Bradley Wiggins will join his heroes tomorrow in Paris. Barring any accident, he will become the first British winner of the Tour de France and cap off a record setting year.
“There are not many Tour winners when you look at the list. In my lifetime, in 32 years, there’s probably only been 15 winners of the Tour. It’s a very special list to be on,” Wiggins said today.
He won the second of two time trials in Chartres and gave himself an extra margin to secure the overall victory tomorrow when the race travels to Paris for its final leg. He will ride in the yellow jersey of overall winner, something a Brit has never done in the past 98 editions.
“Robert Millar, Tom Simpson… I still never see myself up there with them. They were cult heroes and I looked up to them when I was a child,” Wiggins continued. “They rarely raced in the UK like we do now, they lived in France, there wasn’t the internet and I could only see them in cycling magazines. To be up there with Bernard Hinault, Eddy Merckx and that. And now, barring any accident, I’ll be up there.”
He paused, looked over the room of about 200 journalists and reflected on his record-setting run. Ahead of the Tour, he became the first cyclist to win Paris-Nice, the Tour of Romandy and the Critérium du Dauphiné in one season. And of course, no one has ever topped that off with a Tour win.
“I have respect for the whole racing calendar,” he said. He listed the wins and added, “It’s quite something, you know.”
Wiggins will join the Olympic members to travel from Paris to London Luton airport tomorrow night instead of drink and party as former winners have. The road race and time trial are on his mind. Even with the yellow jersey, the possibility of more gold medals, he said that he would remain the same person cleaning up muck.
“I’m determined to not let it change me,” he said. “I’m not into celebrity life or all that rubbish. So much of British culture is built around people who are famous for doing nothing… I’m still Bradley Wiggins, at the end of the day, I have to go home and clean up dog muck and horse muck. At the end of the day, it’s just sport, there will be more Tour winners in the future.”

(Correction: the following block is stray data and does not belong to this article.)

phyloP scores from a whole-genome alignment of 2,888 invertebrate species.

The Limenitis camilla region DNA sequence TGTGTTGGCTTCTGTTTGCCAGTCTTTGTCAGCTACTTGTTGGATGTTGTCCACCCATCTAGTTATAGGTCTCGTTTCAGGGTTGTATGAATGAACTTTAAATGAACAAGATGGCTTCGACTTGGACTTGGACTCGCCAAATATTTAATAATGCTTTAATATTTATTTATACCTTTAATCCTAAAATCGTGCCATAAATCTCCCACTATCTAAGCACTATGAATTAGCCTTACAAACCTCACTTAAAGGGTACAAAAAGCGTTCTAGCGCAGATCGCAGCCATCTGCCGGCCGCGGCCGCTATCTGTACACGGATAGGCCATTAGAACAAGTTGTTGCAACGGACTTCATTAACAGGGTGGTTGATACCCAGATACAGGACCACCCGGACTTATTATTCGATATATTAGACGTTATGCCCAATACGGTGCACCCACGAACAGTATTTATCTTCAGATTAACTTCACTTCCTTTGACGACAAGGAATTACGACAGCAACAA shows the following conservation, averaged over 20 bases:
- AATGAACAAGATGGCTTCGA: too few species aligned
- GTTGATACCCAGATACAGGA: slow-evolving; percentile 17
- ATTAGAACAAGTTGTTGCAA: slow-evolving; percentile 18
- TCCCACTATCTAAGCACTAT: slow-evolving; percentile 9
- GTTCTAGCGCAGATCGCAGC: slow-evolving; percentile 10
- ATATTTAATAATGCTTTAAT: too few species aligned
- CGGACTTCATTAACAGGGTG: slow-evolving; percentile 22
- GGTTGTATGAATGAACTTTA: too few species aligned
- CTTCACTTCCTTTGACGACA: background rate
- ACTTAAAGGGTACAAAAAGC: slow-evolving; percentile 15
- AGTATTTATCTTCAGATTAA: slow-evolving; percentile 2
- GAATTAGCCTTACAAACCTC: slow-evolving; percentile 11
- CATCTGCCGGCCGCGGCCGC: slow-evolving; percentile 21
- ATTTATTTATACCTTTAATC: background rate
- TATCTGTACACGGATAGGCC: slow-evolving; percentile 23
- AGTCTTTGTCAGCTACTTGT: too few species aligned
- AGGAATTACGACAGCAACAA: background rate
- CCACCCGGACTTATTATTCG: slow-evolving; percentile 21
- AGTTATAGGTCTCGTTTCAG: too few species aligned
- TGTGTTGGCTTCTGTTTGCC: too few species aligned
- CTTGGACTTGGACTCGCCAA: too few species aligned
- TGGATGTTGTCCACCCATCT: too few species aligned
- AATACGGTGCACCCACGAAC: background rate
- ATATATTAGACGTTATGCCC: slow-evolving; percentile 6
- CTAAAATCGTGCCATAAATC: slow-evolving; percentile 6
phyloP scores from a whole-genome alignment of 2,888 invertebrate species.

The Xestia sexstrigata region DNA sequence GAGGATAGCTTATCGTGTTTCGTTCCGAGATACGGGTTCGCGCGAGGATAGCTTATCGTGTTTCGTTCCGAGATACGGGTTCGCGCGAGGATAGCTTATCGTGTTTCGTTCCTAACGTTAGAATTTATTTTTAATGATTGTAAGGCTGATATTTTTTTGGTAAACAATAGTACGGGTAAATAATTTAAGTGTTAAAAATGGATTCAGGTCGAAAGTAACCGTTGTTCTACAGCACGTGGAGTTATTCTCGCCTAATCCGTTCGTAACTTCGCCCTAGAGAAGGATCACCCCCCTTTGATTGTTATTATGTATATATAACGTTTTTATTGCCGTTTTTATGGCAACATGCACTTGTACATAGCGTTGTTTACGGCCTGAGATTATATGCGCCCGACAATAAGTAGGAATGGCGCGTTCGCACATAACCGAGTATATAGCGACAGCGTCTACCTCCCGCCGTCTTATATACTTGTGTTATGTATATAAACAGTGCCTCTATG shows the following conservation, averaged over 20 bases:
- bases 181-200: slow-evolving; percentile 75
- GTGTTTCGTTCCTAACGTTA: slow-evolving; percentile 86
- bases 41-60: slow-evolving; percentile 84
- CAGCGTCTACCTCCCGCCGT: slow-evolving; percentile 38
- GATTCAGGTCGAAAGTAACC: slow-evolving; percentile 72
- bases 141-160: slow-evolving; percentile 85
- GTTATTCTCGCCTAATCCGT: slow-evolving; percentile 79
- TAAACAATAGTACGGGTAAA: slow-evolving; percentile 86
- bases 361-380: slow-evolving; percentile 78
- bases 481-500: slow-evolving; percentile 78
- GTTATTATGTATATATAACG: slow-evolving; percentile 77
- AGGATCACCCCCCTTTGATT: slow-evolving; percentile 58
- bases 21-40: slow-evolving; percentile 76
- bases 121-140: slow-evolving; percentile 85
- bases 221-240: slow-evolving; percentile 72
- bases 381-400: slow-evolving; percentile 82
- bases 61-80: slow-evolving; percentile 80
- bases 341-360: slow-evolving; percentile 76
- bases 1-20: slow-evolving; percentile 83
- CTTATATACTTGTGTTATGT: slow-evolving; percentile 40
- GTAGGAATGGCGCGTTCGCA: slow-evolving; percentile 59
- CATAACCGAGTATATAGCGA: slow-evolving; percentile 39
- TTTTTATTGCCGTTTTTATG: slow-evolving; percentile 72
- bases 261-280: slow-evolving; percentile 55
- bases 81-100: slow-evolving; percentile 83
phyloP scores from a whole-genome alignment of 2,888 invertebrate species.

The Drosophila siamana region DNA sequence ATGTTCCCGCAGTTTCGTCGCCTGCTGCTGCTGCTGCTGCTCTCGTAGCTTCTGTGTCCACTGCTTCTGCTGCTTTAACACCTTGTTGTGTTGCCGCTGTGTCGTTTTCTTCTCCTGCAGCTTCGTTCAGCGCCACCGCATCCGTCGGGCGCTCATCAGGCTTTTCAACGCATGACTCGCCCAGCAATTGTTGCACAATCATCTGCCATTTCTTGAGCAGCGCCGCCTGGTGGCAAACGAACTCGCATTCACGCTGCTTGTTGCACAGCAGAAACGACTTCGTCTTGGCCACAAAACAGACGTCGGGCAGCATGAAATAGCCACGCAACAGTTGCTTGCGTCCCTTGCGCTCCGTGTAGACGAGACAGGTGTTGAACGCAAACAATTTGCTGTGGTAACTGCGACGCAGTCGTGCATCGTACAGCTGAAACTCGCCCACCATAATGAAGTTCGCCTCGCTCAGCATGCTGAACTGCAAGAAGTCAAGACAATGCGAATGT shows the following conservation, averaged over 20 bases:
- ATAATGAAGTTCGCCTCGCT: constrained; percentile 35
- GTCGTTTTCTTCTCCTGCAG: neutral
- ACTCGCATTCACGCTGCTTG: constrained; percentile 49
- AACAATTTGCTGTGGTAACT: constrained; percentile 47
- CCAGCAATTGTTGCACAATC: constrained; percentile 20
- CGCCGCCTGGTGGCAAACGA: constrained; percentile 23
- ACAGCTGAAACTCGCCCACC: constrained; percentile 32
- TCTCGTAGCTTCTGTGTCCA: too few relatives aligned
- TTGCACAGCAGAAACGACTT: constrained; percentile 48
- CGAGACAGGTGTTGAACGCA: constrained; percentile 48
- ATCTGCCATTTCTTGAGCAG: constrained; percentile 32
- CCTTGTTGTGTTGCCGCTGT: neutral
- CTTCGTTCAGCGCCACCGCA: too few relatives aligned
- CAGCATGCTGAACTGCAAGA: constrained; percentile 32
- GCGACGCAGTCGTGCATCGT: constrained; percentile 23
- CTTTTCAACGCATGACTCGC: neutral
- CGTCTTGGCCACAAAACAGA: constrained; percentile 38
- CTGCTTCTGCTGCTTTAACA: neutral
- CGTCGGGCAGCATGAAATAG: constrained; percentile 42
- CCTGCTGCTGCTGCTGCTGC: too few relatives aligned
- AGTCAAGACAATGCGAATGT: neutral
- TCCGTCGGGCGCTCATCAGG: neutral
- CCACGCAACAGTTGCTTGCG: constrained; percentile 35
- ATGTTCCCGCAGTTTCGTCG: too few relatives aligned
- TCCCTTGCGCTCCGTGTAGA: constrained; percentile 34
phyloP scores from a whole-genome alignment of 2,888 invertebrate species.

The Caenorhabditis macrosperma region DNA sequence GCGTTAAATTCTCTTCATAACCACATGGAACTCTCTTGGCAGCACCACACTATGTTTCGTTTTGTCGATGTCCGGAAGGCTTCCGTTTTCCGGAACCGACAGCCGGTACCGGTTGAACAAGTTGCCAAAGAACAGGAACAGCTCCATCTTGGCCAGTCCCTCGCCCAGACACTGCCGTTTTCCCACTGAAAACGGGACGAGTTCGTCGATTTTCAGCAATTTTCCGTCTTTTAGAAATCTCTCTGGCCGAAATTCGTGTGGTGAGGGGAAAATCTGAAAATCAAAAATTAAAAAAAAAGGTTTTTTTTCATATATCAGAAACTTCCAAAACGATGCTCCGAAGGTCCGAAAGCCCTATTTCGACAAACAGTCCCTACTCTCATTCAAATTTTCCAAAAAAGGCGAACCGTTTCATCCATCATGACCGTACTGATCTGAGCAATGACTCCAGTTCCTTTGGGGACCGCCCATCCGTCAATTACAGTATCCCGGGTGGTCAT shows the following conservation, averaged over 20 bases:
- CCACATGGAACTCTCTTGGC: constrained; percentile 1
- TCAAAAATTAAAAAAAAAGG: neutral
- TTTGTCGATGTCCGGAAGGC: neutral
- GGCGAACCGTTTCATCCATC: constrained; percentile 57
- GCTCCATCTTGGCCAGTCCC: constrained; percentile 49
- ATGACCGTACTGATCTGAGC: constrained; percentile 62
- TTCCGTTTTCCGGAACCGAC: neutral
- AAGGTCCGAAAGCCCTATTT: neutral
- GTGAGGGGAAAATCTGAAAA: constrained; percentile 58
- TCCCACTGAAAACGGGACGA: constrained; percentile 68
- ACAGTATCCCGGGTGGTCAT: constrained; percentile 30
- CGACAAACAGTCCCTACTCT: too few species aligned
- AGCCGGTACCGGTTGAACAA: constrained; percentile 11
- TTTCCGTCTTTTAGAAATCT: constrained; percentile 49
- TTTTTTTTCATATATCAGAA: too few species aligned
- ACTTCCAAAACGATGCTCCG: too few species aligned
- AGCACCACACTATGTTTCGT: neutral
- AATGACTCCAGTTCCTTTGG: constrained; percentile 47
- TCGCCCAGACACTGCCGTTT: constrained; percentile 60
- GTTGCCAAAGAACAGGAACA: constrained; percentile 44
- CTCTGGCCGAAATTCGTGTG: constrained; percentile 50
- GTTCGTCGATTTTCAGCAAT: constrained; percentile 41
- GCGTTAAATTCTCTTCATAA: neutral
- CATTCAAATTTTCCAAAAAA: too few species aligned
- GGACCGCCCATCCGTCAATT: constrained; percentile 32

Wiggins refused to reply to the final question in French even when pushed to do so. He did pause and thank the room of journalists for dealing with him for the three weeks and in the races that helped him create a record run.
Tour de France 2012: Latest news
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Tour de France 2012: Stage reports
Stage 19: Wiggins wins time trial to claim Tour de France
Stage 18: Cavendish wins Tour stage 18 with irresistible sprint
Stage 17: Wiggins step closer to Paris as Valverde wins stage
Stage 16: Voeckler the Pyrenean king as he wins in Bagneres de Luchon
Stage 15: Fedrigo wins, day off for peloton
Stage 14: Sanchez solos to Foix victory to save Rabobank’s Tour
Stage 13: Greipel survives climb and crosswinds to win third Tour stage
Stage 12: Millar wins Tour stage nine years from his last
Stage 11: Wiggins strengthens Tour lead as Evans slips back
Stage 10: Voeckler wins and saves his Tour
Stage nine: Wiggins destroys opposition in Besancon TT
Stage eight: Pinot solos to Tour win as Wiggins fights off attacks
Stage seven: Wiggins takes yellow as Froome wins stage
Stage six: Sagan wins third Tour stage
Stage five: Greipel wins again as Cavendish fades
Stage four: Greipel wins stage after Cavendish crashes
Stage three: Sagan runs away with it in Boulogne
Stage two: Cavendish takes 21st Tour stage victory
Stage one: Sagan wins at first attempt
Prologue: Cancellara wins, Wiggins second
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